tenar I was also shocked that he first defended Elijah Muhammad, and even still the Nation wanted him out! I wonder if we didn‘t get the whole story or if it truly was all about jealousy. And Elijah Muhammad‘s fear. I suppose if I had Mr. Muhammad‘s guilty conscience, I might think that Malcolm X with my secret was my greatest enemy, even if he was telling me he was my greatest friend. 2y
Riveted_Reader_Melissa @tenar I think because Malcolm was so well spoken, and in better health and could travel more...Elijah Muhammad was very jealous of his following, and that he might usurp him over time. At least based on what he told his secretaries. If he‘d been smart, when Malcolm showed up with a way out, a way to spin the story, he‘d have brought him in closer instead of ostracizing him. For me it almost read like a self fulfilling prophecy, he pushed ⤵️ 2y
Riveted_Reader_Melissa ...away, which caused the rift. And then when Malcolm traveled to the fight and then overseas, gaining more press and international clout, Mr Muhammad saw it as him trying to take his place. (edited) 2y
Butterfinger I apologise for being so late. I got caught up on Halloween. I'm glad both of you had similar feelings to my own. By the end, I loved him. I simply loved him. He was betrayed horribly by a father figure he adored who ordered his death. And that event resulted in Malcolm becoming stronger in the true Islam tenets. He owned up to his own racist views. The trip to Mecca changed him and I am so glad he got to experience true Brotherhood. He had craved it all his life. 2y
Butterfinger What a historical figure he has become. I'm so mixed with emotions. I dread reading about his death. King and Malcolm sacrificed so much for America's future, with different ideals and strategies, yet for the same goal. It just makes me realize I have to work too. 2y
tenar @Butterfinger I got emotional reading your comments! I think you summed the last chapters up perfectly. 2y
tenar @Riveted_Reader_Melissa I had the same feeling of that self-fulfilling prophecy. Thinking about Mr. Muhammad, Malcolm‘s father figure and supposed hand of god, saying Malcolm would one day leave him and then pushing him out because of his own fear- the whole arc has a hugely mythic quality. I can‘t imagine how devastating it felt to live it. 2y
Riveted_Reader_Melissa @Butterfinger I know, sorry about that. Holiday weekends are tough, but please know just stop in whenever you get the chance. 2y
Riveted_Reader_Melissa @Butterfinger @tenar I‘m glad I wasn‘t alone there. My heart broke for him when it all fell apart, and he learned the truth. Worse still when he tried to help his father figure and was basically rebuffed and kicked out. And then I felt so happy for him during his trip to Mecca, to meet real Muslims, of every color and nationality...I think he found the true belonging there that he always craved. He wanted to feel that brotherhood and ... (edited) 2y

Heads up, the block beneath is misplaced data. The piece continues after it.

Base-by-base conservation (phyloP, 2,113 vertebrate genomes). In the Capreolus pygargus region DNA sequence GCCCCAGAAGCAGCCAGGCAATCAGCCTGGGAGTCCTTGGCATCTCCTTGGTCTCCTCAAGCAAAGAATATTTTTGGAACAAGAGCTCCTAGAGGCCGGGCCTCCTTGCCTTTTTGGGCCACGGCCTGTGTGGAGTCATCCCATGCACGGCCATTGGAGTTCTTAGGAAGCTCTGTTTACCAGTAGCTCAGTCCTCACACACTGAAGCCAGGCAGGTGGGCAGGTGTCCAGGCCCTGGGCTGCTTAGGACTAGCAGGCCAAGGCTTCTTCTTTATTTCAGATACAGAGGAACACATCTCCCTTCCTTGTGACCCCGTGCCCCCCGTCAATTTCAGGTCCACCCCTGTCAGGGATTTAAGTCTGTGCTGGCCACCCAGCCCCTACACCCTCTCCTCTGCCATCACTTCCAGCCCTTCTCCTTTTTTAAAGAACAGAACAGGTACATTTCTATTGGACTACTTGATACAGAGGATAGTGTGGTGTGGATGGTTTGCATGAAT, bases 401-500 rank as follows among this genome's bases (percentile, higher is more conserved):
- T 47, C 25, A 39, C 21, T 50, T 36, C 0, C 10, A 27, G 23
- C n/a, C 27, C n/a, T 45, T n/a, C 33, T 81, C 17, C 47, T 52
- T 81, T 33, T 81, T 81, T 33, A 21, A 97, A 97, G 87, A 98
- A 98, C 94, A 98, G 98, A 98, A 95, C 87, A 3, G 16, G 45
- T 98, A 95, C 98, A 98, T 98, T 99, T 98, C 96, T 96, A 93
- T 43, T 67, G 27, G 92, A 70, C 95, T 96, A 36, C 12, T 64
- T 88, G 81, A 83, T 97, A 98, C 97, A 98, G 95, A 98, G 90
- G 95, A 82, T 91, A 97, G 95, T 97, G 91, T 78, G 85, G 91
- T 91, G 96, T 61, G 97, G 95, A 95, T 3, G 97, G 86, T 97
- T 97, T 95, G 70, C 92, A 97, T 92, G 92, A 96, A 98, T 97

Riveted_Reader_Melissa ... connectedness his whole life, and everywhere he searched he was let down. By the system, his teachers, his foster parents, on and on he was searching for that connectedness and love, and I loved that he finally found it and was yet heartsick knowing he wouldn‘t be here long after. Yes. @tenar it was like a mythical heroic arc in many ways. I can see why he‘s a tough figure to teach and study, but there is so much resilience here. (edited) 2y
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Riveted_Reader_Melissa
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This was a bit of a tougher section for me, but very informative to understanding both the pull and influence of The Nation of Islam in the US at that time, and Malcolm‘s personal transformation into a national figure (whether he wanted it or not). Some of his views on the Civil Rights Movement in the south, and the internment camps during the war will stick with me.

@Maria514626 @Butterfinger @TheBookStacker @AnneFindsJoy @tenar

#XRead

Riveted_Reader_Melissa How are you all making out? I‘m interested to see how it changes after his visit to Mecca and since he‘s mentioned it, I know the autobiography goes at least that far. I curious how far it goes too. 2y
Butterfinger Whoa. Was this section hard to read? And I understand why he feels that way, but it is still hard. The way he puts down the black people who became educated and leaders of their communities was just harsh. And I feel that he is twisting the Quran? the same way some whites do to the Bible. Only using the parts that pertains to their hateful purposes. He was so hateful to these leaders. And, I wonder if Alex Haley agreed with him. I'm interested in learning what made Mohammed separate him from the Nation. 2y